City Councilman Eric Garcetti and Controller Wendy Greuel are locked in a tie for the lead in the Los Angeles mayoral primary, but their chances of clinching spots in the May runoff rest with a huge swath of likely voters open to switching candidates before Tuesday's vote, according to a new USC Price / Los Angeles Times poll. The survey, taken last Sunday through Wednesday, found Garcetti at 27% and Greuel at a statistically even 25%. Bunched behind the two Democrats were Republican lawyer Kevin James at 15% and Democratic Councilwoman Jan Perry at 14%. Former technology executive Emanuel Pleitez trailed at 5%. The survey showed that none of the major candidates has cultivated deep support among any of the big voter groups that can swing Los Angeles elections.
WORLD
February 17, 2013 | By Pablo Jaramillo Viteri and Chris Kraul, Los Angeles Times
QUITO, Ecuador - Ecuador's incumbent president, Rafael Correa, swept to an easy reelection victory Sunday, winning 58% of the vote according to a preliminary official sampling - an overwhelming margin that entitles him to a third term without having a runoff. The 49-year-old leftist economist easily outdistanced his closest finishers, banker Guillermo Lasso with 24%, former President Lucio Gutierrez with 6%, and banana exporter Alvaro Noboa with 4%, according to a snap count released by the national electoral commission.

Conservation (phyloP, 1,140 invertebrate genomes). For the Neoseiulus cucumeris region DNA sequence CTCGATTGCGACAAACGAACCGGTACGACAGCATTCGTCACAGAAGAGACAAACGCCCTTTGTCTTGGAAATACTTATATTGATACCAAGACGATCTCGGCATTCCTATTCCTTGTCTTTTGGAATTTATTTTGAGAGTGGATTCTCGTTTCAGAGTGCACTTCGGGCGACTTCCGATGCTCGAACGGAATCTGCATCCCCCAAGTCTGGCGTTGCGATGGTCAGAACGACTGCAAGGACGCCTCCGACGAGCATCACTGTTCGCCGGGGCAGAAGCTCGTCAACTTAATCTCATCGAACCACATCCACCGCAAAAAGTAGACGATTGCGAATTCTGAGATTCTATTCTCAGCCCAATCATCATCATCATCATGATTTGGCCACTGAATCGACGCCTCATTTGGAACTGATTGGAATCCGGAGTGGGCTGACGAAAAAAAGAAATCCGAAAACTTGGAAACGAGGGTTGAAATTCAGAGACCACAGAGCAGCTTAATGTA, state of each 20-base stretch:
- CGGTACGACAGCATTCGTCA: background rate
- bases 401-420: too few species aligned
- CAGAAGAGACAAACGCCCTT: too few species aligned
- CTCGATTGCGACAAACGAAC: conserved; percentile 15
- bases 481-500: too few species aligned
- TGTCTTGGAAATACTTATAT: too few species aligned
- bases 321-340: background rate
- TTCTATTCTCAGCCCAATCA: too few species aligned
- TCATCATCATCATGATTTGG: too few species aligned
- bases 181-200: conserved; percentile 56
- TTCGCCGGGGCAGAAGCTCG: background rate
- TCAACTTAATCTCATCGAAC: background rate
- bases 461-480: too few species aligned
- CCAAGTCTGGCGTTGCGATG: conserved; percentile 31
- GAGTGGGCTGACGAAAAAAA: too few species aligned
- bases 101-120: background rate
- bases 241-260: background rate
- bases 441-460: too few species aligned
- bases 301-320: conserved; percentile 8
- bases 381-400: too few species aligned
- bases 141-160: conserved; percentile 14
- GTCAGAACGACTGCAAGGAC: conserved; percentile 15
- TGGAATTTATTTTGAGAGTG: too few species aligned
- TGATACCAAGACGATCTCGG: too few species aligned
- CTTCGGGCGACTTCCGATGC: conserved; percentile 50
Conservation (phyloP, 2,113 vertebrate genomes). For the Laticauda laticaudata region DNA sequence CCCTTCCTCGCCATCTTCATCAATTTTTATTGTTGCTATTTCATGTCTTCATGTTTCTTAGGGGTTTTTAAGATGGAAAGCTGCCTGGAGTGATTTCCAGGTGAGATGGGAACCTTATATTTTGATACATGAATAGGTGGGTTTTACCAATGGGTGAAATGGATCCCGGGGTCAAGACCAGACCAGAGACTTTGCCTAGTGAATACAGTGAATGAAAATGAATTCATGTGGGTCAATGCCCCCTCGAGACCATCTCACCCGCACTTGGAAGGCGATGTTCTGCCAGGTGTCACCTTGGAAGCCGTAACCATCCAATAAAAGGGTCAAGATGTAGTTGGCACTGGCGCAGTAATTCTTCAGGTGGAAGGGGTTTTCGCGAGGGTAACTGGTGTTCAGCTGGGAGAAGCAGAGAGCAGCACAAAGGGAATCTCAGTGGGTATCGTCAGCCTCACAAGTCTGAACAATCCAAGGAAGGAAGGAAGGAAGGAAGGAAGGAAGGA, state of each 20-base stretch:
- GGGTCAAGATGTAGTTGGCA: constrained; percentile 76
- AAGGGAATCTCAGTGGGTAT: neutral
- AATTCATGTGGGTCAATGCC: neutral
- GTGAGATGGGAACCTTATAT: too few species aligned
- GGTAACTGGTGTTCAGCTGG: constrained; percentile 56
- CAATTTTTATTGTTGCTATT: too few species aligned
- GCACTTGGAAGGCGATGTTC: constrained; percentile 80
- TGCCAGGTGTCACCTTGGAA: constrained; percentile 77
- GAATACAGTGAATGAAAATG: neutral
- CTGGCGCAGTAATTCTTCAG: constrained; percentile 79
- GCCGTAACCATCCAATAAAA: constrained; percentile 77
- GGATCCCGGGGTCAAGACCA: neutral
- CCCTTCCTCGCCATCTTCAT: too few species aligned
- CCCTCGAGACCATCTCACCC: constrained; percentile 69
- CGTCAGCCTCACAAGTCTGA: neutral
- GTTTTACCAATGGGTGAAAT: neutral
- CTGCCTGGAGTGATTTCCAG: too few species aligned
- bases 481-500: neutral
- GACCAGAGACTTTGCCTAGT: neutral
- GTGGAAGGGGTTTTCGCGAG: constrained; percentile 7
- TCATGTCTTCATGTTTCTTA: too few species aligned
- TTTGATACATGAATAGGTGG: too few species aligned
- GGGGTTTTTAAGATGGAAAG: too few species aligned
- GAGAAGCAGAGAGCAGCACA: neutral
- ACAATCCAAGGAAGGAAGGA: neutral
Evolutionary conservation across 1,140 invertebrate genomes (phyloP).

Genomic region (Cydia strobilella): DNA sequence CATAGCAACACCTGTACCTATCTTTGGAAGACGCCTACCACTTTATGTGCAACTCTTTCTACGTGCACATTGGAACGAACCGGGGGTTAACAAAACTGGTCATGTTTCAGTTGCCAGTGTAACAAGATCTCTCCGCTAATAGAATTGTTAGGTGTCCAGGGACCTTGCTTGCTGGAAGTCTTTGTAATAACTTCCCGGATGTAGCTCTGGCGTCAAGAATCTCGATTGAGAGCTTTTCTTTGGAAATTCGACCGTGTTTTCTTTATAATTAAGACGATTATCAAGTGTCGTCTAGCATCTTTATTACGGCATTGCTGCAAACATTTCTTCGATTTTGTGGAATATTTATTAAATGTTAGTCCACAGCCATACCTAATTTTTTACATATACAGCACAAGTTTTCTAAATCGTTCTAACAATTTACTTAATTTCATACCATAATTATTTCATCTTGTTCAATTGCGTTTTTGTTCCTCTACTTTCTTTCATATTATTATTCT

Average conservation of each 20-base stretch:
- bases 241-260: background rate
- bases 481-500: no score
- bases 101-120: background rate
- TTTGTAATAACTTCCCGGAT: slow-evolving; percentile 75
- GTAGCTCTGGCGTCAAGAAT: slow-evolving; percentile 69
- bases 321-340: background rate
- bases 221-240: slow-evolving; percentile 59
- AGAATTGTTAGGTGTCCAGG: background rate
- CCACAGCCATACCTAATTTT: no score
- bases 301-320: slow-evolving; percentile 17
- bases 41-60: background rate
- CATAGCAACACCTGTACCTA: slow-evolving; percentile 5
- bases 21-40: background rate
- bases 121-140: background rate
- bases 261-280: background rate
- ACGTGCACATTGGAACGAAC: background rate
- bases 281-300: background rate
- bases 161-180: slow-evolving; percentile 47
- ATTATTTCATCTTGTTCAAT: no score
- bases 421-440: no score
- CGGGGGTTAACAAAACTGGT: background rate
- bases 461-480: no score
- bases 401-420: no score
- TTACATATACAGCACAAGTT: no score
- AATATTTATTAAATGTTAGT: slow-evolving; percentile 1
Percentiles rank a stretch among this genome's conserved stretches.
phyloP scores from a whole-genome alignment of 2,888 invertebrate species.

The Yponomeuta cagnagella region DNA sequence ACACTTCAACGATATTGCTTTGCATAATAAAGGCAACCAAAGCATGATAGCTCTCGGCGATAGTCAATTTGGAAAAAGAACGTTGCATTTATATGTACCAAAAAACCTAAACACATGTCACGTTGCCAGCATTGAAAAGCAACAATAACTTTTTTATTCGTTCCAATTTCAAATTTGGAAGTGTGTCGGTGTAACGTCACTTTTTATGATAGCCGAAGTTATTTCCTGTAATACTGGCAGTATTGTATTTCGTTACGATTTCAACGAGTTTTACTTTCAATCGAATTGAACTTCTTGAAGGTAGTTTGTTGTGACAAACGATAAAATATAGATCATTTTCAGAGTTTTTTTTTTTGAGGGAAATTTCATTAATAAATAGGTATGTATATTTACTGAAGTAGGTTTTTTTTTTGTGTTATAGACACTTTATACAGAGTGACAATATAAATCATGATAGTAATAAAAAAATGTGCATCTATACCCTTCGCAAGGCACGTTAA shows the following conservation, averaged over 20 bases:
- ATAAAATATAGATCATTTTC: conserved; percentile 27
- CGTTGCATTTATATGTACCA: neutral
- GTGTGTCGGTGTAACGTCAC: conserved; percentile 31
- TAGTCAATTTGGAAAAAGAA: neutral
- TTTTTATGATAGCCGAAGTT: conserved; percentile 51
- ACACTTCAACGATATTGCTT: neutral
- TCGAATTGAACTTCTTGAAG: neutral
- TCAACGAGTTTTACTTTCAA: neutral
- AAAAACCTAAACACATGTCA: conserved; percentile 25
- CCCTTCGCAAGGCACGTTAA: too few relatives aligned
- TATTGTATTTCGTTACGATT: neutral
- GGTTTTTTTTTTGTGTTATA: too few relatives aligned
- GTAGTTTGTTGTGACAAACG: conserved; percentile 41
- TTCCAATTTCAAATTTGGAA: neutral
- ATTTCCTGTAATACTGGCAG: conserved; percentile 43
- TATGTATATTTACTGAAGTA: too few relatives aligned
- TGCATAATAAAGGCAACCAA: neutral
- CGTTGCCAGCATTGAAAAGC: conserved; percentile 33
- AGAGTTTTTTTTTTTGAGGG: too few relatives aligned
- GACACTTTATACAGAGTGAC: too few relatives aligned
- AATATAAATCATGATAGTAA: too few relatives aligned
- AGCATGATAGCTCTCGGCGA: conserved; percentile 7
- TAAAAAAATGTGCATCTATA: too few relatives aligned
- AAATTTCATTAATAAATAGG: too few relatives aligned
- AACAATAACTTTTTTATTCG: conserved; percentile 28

OPINION
September 15, 1985
Historically, states have banned electioneering in areas immediately adjacent to voting places to prevent voters from being harassed--perhaps even bribed--by zealous candidates, campaign workers and others. This no man's land normally runs from just outside the building containing the voting booths to as far as 600 feet away in Louisiana and 1,000 feet in Hawaii. But the ban on electioneering in most states is a reasonable 100 feet or less from the polling place.
NEWS
April 8, 1990
Volunteers for UCLA's Monterey Park project, a two-year study of social and political changes in the city, plan to conduct voter exit polls during Tuesday's city election. The research project, supervised by UCLA sociologist John Horton, began in February, 1988, and is funded in part by the university's Institute of American Cultures. The group assisted with a similar exit poll during the 1988 municipal election.
WORLD
January 22, 2013 | By Edmund Sanders
JERUSALEM -- With one of the highest voter turnouts since 1999, Israelis once again threw their support behind the nation's conservative and religious political parties, probably ensuring the reelection of Prime Minister Benjamin Netanyahu, according to exit polls Tuesday night by Israeli television channels. Official results are expected early Wednesday. According to the exit polls, the right-wing bloc squeaked to a narrow victory, winning 62 seats in Israel's 120-member Knesset.
OPINION
November 15, 2012 | By Michael Kinsley
It's a small matter, I know, compared with the historic issues now obsessing the commentariat, such as the fiscal cliff and how many mistresses and admirers David H. Petraeus could keep in the air simultaneously. But before we say goodbye to Campaign 2012, I would just like to point out that the entire drama of a close election, as played out in the media on election night, is basically fake. Like broadcasters presenting baseball games in the early days of radio, the television networks know who's going to win the game and more or less how it's going to play out, inning by inning.